Shares in Orexigen Therapeutics have shot up after the company said it has identified "a clear and feasible path to approval" with US regulators for its previously-rejected obesity drug Contrave.
In February, the US Food and Drug Administration issued a complete response letter for Contrave (naltrexone/bupropion) and requested that Orexigen conduct a trial of "sufficient size and duration" to demonstrate that the risk of major adverse cardiovascular events in overweight and obese people treated with Contrave, which is partnered with Takeda, does not adversely affect the drug's benefit-risk profile. Then, in June, Orexigen suspended development of the drug over what it regarded as excessively high barriers to approval put in place by the agency.
However the firm now says following a recent meeting with senior officials in the FDA's Office of New Drugs, it has received written correspondence detailing design requirements for a cardiovascular outcomes trial. Orexigen believes these requirements are now "reasonable and feasible and provide the certainty required to reinitiate development of Contrave".
Importantly, Orexigen adds, the FDA stated that "if the interim analysis meets the specified criteria to exclude an unacceptable increased cardiovascular risk, the drug could be approved". It estimates that the entire study would require less than 10,000 patients and less than two years from study start to the interim analysis.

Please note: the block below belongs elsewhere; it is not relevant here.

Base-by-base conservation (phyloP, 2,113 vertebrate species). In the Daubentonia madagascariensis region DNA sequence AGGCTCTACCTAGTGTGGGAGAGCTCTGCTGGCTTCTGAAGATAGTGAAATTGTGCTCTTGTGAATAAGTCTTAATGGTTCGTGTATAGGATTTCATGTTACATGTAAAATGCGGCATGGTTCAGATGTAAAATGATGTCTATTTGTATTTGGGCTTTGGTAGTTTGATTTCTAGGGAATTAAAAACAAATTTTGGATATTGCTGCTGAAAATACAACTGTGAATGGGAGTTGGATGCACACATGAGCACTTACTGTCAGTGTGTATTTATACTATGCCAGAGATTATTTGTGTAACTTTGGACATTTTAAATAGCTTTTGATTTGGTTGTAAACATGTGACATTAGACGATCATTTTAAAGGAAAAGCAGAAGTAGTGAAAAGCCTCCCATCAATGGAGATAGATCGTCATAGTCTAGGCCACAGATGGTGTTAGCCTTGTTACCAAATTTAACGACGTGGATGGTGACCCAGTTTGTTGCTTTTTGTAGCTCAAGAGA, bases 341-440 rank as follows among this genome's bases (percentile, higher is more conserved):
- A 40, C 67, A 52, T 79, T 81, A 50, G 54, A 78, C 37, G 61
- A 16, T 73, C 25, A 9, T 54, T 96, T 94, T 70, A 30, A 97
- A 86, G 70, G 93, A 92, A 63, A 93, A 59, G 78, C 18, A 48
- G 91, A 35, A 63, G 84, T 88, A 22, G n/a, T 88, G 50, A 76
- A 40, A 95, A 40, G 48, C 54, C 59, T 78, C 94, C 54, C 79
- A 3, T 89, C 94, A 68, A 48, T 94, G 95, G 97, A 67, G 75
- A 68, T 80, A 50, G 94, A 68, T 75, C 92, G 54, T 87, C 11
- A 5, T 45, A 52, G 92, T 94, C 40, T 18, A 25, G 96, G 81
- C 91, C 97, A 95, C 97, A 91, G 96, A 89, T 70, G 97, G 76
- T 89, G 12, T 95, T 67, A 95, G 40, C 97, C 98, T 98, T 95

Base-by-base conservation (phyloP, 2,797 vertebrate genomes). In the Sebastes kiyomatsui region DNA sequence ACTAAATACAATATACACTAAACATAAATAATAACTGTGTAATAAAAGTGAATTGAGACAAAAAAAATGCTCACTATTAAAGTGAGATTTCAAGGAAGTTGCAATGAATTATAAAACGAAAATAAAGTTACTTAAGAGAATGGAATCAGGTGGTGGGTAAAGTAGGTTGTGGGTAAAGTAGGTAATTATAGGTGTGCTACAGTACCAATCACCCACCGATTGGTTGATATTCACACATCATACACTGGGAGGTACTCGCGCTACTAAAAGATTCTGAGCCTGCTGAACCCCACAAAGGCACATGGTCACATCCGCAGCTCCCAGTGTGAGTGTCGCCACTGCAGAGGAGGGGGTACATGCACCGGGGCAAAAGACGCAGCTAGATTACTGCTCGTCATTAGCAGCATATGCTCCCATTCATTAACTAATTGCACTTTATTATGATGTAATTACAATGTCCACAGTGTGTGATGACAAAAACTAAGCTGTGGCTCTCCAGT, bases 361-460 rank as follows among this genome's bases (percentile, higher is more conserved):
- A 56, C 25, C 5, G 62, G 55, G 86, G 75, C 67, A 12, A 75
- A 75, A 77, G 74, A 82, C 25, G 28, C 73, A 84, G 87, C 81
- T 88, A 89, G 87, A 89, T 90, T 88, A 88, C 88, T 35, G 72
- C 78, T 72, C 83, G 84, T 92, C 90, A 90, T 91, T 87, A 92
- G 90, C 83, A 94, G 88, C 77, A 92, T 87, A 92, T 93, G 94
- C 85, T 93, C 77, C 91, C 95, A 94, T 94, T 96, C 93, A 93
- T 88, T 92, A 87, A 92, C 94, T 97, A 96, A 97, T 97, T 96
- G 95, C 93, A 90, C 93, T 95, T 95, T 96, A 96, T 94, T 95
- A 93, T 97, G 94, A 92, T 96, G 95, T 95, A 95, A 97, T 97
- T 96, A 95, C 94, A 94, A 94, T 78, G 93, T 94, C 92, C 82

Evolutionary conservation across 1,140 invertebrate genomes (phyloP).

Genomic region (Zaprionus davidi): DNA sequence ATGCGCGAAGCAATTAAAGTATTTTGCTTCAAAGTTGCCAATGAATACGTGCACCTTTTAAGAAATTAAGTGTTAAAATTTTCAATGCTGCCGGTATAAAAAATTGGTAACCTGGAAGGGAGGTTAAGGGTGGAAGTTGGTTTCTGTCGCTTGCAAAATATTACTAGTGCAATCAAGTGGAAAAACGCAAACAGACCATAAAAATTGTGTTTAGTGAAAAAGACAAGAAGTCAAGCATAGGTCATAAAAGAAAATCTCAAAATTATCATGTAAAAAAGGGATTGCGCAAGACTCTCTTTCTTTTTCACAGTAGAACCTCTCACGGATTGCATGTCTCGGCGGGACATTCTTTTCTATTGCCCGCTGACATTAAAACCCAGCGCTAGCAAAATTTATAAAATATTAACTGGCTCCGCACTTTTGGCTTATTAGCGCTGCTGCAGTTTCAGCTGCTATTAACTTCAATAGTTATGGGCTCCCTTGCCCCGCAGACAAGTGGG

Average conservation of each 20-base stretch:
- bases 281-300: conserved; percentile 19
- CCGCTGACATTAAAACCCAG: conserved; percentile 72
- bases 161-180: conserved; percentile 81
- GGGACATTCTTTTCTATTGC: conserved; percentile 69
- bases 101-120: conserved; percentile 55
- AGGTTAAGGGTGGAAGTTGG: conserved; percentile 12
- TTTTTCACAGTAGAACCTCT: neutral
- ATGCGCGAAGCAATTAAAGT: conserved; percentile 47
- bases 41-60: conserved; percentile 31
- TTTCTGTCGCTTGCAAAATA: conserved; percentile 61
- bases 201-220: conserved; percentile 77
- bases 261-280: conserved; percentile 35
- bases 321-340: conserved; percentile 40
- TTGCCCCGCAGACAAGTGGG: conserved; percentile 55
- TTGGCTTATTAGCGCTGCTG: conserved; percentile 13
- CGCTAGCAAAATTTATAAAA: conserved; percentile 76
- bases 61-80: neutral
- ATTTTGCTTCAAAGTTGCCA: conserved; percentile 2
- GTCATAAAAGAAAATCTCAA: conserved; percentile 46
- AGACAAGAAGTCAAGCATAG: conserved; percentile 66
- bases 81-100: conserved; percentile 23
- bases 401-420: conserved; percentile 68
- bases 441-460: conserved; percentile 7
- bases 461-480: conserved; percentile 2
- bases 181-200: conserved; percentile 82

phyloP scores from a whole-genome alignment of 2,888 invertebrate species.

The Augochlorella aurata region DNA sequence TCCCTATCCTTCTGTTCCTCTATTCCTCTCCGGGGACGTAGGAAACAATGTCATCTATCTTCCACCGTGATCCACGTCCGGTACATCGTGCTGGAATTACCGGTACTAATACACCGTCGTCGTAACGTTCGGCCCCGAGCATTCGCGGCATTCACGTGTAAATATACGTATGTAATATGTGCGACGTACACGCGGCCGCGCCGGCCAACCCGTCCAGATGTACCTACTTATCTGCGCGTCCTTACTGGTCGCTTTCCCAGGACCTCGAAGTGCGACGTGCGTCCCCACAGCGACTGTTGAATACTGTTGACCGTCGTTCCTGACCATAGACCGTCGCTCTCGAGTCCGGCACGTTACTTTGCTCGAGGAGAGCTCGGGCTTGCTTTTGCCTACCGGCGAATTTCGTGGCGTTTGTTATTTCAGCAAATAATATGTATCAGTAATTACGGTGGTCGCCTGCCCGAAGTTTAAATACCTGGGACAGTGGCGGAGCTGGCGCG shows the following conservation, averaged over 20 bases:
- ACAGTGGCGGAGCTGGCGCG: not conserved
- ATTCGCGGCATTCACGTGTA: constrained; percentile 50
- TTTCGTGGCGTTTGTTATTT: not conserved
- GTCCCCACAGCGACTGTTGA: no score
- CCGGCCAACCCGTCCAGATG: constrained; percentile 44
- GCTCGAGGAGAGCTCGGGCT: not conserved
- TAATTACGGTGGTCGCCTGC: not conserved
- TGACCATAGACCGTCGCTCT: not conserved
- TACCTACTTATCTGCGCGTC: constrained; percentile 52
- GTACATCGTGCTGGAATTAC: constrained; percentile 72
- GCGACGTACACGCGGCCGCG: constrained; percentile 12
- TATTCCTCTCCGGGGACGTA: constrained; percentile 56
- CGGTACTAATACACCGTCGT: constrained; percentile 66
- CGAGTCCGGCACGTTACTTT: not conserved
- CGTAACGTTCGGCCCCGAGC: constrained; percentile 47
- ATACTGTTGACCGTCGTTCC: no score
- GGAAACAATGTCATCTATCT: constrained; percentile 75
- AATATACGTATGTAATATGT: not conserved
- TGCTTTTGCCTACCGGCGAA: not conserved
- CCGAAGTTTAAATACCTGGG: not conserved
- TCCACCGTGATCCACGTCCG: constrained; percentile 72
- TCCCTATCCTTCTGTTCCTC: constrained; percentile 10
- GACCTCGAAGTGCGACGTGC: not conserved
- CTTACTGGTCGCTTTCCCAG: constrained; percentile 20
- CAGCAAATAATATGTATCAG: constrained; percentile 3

The company and Takeda plan to initiate the trial in the first half of 2012, with potential approval in 2014. The news has gone down well with analysts and Corey Davis at Jefferies & Co was quoted by Reuters as saying that "we're still three years and a hundred million dollars away from approval, but we've just gone from a company on the brink of disintegration to something that should yield outsize returns for those willing to be patient".
However, Contrave may have to make up considerable ground on Vivus' Qnexa (phentermine/topiramate) which was also rejected by the FDA a year ago but could be resubmitted as soon as next month. Another rival obesity drug turned down by the agency, Arena Pharmaceuticals/Eisai's lorcaserin, is also likely to be refiled relatively soon.